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The easy money from growth stocks could be coming to an end
Thursday 13 Dec 2018 Author: James Crux

Experts increasingly believe value investing will come back into fashion and Keystone Investment Trust (KIT) looks an excellent product to buy ahead of the anticipated trend switch.

Don’t put be off by its past performance – the trust has fallen in value in the past year – as buying Keystone is a bet on the market looking for different things in 2019.

Investing in growth companies, even some on very high valuations, has been the winning strategy for a considerable number of years.

This year we’ve seen many of these growth stories start to de-rate which means they trade on lower price-to-earnings multiples. This is partly down to rising bond yields which tend to depress the multiple investors are willing to prescribe to corporate earnings.

It therefore seems logical that value investing could start to become more fashionable. This is buying companies that trade below their intrinsic value.

Analysts at Morgan Stanley, in particular, say they have a strong preference for value over growth going into the New Year ‘as we think that we are only at the start of a long-term style trend reversal’.


Invesco-run Keystone is currently trading 11.3% below its net asset value (NAV) which means you buy access to a portfolio for less than the value of its underlying holdings – many of which are also considered to be trading too cheaply.

Investors must appreciate there is no guarantee that value investing will be a winning strategy in 2019 and therefore buying Keystone won’t necessarily result in near-term gains. You also have to consider that parts of its portfolio are UK domestic earners which
have been out of favour due to concerns on how Brexit will play out.

However, if we are right that value investing will win in 2019, you may see a rise in the share price driven by investors bidding up value strategies, plus a narrowing of the investment trust’s discount to NAV.

There is also a potential extra kicker if there is a positive resolution to Brexit and investors around the world start to have renewed faith in UK equities, which is Keystone’s focus.


James Goldstone took over the running of Keystone from highly-respected Invesco fund manager Mark Barnett in April 2017. The investment trust aims to maximise total return through a value-based strategy focused on cash flow and dividends, which results in a higher yield than a typical growth fund. At the moment it is yielding 3.8% according to Morningstar data.

Goldstone seeks to provide shareholders with long-term capital growth from a diversified portfolio of between 50 and 80 investments. Holdings include oil producer BP (BP.), information and analytics company RELX (REL), carpet manufacturer Victoria (VCP:AIM) and retailer JD Sports (JD.).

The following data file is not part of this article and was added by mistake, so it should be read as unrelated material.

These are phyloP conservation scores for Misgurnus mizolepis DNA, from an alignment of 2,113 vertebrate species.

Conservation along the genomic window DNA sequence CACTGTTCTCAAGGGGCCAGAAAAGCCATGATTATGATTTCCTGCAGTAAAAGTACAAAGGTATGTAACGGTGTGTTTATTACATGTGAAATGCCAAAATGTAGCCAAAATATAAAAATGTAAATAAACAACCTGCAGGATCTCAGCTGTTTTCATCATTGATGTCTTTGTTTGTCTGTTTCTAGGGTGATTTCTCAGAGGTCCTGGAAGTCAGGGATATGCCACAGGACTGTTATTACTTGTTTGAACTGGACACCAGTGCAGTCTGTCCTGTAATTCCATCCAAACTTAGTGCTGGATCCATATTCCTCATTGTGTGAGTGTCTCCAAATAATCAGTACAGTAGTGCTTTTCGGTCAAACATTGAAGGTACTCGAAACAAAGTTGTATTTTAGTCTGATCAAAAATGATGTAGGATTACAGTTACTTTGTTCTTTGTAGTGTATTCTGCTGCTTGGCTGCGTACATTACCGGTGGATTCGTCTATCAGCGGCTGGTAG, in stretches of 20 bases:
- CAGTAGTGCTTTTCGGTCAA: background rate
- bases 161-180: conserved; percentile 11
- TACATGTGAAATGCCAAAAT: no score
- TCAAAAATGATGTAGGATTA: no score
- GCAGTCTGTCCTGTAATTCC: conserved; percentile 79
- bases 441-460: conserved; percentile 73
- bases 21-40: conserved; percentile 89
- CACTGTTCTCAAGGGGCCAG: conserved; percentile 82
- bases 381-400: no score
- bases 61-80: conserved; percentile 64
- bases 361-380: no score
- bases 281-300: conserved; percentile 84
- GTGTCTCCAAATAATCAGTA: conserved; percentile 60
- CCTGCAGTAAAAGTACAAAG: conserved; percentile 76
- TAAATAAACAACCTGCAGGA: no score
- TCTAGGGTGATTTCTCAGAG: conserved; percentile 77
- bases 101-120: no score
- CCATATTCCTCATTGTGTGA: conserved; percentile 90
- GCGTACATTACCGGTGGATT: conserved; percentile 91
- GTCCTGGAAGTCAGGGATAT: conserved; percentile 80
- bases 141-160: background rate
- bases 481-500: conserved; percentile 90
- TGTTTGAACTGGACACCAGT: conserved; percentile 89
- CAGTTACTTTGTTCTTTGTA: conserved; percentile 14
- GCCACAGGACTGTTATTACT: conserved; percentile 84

The fund manager favours companies with strong balance sheets, high barriers to entry and the ability to expand market share, traits he believes help to underpin long-term capital and income growth.


‘I’ve made some significant changes (since inheriting the trust in 2017),’ says Goldstone. ‘The main things I’ve done are to reduce tobacco and healthcare and I’ve used that to fund a move into financials including banks and more recently, some domestic cyclicals,’ he informs Shares.

‘The portfolio has moved further towards value and if I think about my approach to investment, it is very valuation focused. I try to be contrarian on the basis that if you are going against the flow, the chances are you are going to pick up something on a more attractive valuation than when everybody thinks this is great. And then beyond that it is really about risk/reward,’ he adds.

Goldstone will pay up for quality companies with strong track records, sustainable growth, cash generative business models and progressive dividends, and ‘the right balance sheet’ where the valuation is attractive.


Keystone investors benefit from the fund manager’s regular interaction with the people running companies, spanning from small caps to FTSE 100 behemoths.

‘The most interesting five minutes of a meeting are where you are getting into their capital allocation framework,’ explains Goldstone.

‘Retailer Next (NXT), bought on a free cash flow yield of over 10% in early 2017, is the poster child for capital allocation in the FTSE 100. It has been extremely cash generative for the last 20 years and rather than waste that on vanity projects or M&A and not allocate capital properly, it has consistently returned that capital to shareholders over time both through dividends and share buybacks.’

Given myriad macro uncertainties, Goldstone hopes the modest average valuation of the bulk of the holdings and the defensive characteristics of gold – 5.5% of the portfolio is exposed to the precious metal – will combine to produce a portfolio with compelling risk/reward characteristics in the years ahead.

The trust has positions in five profitable, cash-generative gold miners including Randgold Resources (RRS) – which
is about to merge with Barrick and together will be the world’s largest gold miner – Newmont Mining, Endeavour Mining, Acacia Mining (ACAand Agnico Eagle.

Investment bank UBS forecasts that gold will rise to an average of $1,300 per ounce in 2019 (2018 forecast: $1,270) before moving even higher to $1,325 in 2020.

DISCLAIMER: Keystone Investment Trust has a holding in AJ Bell which is the owner of Shares magazine. The author of this article also holds shares in AJ Bell.

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